Rich Rodriguez hasn't been too thrilled with the team's effort this spring. "I've been too nice," he said. "I have nobody to blame but myself."


Jovon Hayes walked off the Arizona Wildcats' practice field sporting a bright white practice jersey, a replacement for one that, dirty and tattered, finally ripped off.

The UA's offensive lineman practically sparkled.

Three years after being diagnosed with Crohn's disease, an inflammation of the lining of the digestive tract, Hayes is finally receiving enough playing time to get dirty. The senior will start at right guard when the 15th-ranked Arizona Wildcats take on UCLA on Saturday at the Rose Bowl.

"I know everything happens for a reason," the 22-year-old Hayes said this week. "Getting sick made me mentally and physically tougher than I was before. I could have easily said, 'I'm tired of this.' But I stuck with it."

That the 6-foot-2-inch, 300-pound Hayes is still on the team is a testament to his work ethic. He arrived at the UA in 2006 following a stellar career at Los Angeles Dorsey High School. After taking a redshirt season, Hayes figured to compete for playing time.

He first noticed something was wrong when, preparing for the 2007 season, he struggled to put up the minimum weight on the bench press. His own weight plummeted, too, from 335 pounds to 260 in a span of a few months.

"When you lose so much weight, it takes the nutrients out of your body," he said. "I was behind everybody else on my team."

A concerned Hayes visited UA head trainer Randy Cohen and Don Porter, the team's physician. They referred him to a specialist, who diagnosed Hayes with Crohn's.

There is no known cause or cure for Crohn's, which affects between 400,000 and 600,000 people in North America; symptoms begin to surface between the ages of 15 and 35.

Hayes' recovery was a two-step process. Doctors overhauled his diet - no spicy foods, little milk - to limit intestinal swelling. With the help of a nutritionist, Hayes then regained half of the weight he lost.

Hayes started every day with a breakfast of pancakes, rice, bacon and eggs; during the day, he ate four or five peanut butter and jelly sandwiches to keep his energy. Hayes ate normal lunches and training-table food after practices.

His diet amazed teammate Phil Garcia, who didn't initially know about his disease.

"I thought, 'What's this guy's problem? He eats and eats and never gains any weight,'" Garcia said.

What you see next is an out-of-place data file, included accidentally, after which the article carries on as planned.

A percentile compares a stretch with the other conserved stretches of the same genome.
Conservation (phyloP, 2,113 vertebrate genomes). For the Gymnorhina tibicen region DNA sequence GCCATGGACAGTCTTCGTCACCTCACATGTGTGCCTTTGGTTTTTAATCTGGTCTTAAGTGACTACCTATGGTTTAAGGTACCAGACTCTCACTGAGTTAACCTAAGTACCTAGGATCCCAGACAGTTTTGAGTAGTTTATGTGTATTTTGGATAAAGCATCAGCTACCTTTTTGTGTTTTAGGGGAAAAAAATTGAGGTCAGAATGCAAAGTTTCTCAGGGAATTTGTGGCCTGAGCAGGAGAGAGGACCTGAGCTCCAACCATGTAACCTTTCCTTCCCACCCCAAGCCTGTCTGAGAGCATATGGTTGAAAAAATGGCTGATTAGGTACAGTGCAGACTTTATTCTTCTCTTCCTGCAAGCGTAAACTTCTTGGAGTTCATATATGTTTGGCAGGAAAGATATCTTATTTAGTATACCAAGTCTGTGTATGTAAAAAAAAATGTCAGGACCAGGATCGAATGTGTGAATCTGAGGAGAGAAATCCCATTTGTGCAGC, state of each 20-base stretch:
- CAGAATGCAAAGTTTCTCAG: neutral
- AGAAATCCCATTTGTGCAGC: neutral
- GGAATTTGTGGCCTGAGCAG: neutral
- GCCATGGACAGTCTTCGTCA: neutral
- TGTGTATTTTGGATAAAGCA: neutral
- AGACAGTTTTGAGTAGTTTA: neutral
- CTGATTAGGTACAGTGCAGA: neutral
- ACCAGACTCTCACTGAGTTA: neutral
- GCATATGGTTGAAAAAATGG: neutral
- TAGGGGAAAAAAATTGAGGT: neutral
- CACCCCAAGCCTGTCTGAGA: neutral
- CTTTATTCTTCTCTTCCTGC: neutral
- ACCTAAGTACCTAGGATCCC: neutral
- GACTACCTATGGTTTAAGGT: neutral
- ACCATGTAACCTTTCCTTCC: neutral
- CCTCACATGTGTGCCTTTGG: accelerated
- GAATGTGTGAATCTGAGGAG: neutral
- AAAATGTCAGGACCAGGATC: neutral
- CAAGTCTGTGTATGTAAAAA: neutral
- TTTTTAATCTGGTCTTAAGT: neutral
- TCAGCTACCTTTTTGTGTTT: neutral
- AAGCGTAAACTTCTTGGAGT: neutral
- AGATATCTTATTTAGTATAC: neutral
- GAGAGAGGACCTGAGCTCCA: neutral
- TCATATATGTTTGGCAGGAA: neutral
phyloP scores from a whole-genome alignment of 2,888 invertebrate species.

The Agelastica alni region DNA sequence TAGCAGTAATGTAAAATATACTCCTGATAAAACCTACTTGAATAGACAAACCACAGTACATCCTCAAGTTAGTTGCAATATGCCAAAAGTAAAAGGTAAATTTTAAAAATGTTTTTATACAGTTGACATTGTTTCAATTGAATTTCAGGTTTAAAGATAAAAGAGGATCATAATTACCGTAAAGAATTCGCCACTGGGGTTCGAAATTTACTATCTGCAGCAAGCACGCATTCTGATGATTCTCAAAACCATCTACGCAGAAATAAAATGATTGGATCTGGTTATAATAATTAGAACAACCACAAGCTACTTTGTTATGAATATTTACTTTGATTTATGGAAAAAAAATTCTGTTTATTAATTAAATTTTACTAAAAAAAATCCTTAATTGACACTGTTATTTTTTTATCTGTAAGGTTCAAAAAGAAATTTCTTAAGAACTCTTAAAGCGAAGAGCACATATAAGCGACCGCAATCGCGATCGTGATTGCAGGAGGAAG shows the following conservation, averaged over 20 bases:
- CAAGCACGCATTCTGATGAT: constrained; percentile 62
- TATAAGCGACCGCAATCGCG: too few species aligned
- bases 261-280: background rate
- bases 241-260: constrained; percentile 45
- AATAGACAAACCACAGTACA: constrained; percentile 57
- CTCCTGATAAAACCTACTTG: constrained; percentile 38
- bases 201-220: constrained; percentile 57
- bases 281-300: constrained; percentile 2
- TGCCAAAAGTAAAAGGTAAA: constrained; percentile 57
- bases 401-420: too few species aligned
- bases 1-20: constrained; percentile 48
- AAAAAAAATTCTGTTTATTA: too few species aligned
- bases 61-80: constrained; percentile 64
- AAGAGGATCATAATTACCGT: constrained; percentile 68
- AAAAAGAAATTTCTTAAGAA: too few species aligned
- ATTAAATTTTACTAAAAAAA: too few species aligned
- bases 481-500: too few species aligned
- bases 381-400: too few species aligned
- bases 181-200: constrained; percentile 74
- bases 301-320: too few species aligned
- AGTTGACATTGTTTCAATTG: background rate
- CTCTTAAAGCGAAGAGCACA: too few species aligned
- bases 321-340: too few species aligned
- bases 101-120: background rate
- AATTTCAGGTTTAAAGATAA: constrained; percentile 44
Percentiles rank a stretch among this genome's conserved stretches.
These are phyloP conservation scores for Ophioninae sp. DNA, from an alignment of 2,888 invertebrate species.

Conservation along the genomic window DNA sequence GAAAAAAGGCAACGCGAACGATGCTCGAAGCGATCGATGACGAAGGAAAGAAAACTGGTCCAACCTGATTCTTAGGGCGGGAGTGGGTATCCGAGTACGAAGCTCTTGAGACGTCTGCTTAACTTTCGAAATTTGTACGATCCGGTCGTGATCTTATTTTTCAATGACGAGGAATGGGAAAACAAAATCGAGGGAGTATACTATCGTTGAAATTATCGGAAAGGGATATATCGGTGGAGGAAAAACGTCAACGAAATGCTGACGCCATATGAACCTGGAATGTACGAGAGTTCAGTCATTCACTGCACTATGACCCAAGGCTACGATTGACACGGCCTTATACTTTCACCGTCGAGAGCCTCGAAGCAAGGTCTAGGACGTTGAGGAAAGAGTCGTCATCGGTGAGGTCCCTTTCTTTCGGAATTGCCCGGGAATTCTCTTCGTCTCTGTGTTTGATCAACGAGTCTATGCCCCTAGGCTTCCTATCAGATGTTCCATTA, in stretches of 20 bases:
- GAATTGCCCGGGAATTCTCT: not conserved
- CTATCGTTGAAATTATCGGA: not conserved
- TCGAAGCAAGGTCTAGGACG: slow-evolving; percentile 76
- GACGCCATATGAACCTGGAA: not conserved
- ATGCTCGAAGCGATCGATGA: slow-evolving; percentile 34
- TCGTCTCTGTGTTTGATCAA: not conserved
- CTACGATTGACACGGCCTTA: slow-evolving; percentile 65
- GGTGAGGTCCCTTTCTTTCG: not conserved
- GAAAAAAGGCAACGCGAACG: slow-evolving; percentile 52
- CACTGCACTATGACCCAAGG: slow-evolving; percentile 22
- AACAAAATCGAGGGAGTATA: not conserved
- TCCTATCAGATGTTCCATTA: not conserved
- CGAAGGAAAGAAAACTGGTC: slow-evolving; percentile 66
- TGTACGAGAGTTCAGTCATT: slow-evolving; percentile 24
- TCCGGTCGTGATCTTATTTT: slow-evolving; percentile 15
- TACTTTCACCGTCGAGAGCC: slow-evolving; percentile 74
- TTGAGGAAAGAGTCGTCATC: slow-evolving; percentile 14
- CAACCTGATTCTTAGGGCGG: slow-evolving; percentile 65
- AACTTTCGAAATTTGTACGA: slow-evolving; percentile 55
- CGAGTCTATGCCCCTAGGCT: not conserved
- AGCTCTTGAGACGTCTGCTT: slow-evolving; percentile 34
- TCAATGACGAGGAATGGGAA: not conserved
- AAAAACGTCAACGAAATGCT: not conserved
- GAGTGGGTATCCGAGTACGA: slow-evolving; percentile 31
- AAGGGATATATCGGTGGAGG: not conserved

While Hayes began to feel better, football was another matter.

Hayes said he didn't feel healthy enough to play until last season, when he appeared in two games before suffering a high ankle sprain and turf toe.

Hayes opened this season as the Wildcats' starting right guard, playing in two games before Vaughn Dotsy - recovering from off-season back surgery - was healthy. Hayes reassumed the starting job in the Wildcats' Oct. 9 loss to Oregon State. Dotsy is feared lost for the year because of his lingering back injury.

While Hayes wishes Dotsy a fast recovery, the guard believes it's fate that he stayed at the UA just long enough to contribute. Hayes said the illness has strengthened his Christian faith and boosted his academics.

On Thursday, Hayes - an interdisciplinary studies major - was named the western region winner of the Academic Momentum Award by the National Consortium for Academics and Sports. Defensive tackle Earl Mitchell won the award a year ago.

"You never know what can happen," Hayes said. "I worked hard, so that made me better as a person. When your number's called, you just have to step up."

His teammates agree that few players deserve it more. Left tackle Adam Grant said Hayes is "a great player, and people here are starting to notice that." Garcia called Hayes one of the team's weight-room champions.

"He's paid his dues, man," Garcia said.

Hayes said he will have to monitor his condition for the rest of his life, but is - so far - showing few ill effects.

After a rough three years, the Wildcats' guard said he feels like a new man.

"It doesn't bother me now," he said. "It's like I'm healthy."


Stoops: QB Foles to travel to UCLA

Quarterback Nick Foles will accompany the Arizona Wildcats to UCLA this weekend, the first step in what he hopes will be a quick return from a dislocated right kneecap.

"I think Nick's ready to go," coach Mike Stoops said. "We're pleased with the progress he's made. We expect him to be 100 percent on Saturday."

Stoops likely won't name a starting quarterback before kickoff.

Foles started the UA's first six games before injuring his knee in Arizona's 24-7 win over Washington State on Oct. 16. Matt Scott finished that game, then led the Wildcats to a 44-14 win over Washington on Saturday at Arizona Stadium.

Nose tackle Justin Washington is "ready to play" after suffering a knee injury two weeks ago, Stoops said, though it's unclear how many snaps he'll see. If he is unable to go, Sione Tuihalamaka will take his place.

Ryan Finley

Up next

• What: Arizona at UCLA

• When: 12:30 p.m. Saturday


• Radio: 1290-AM, 107.5-FM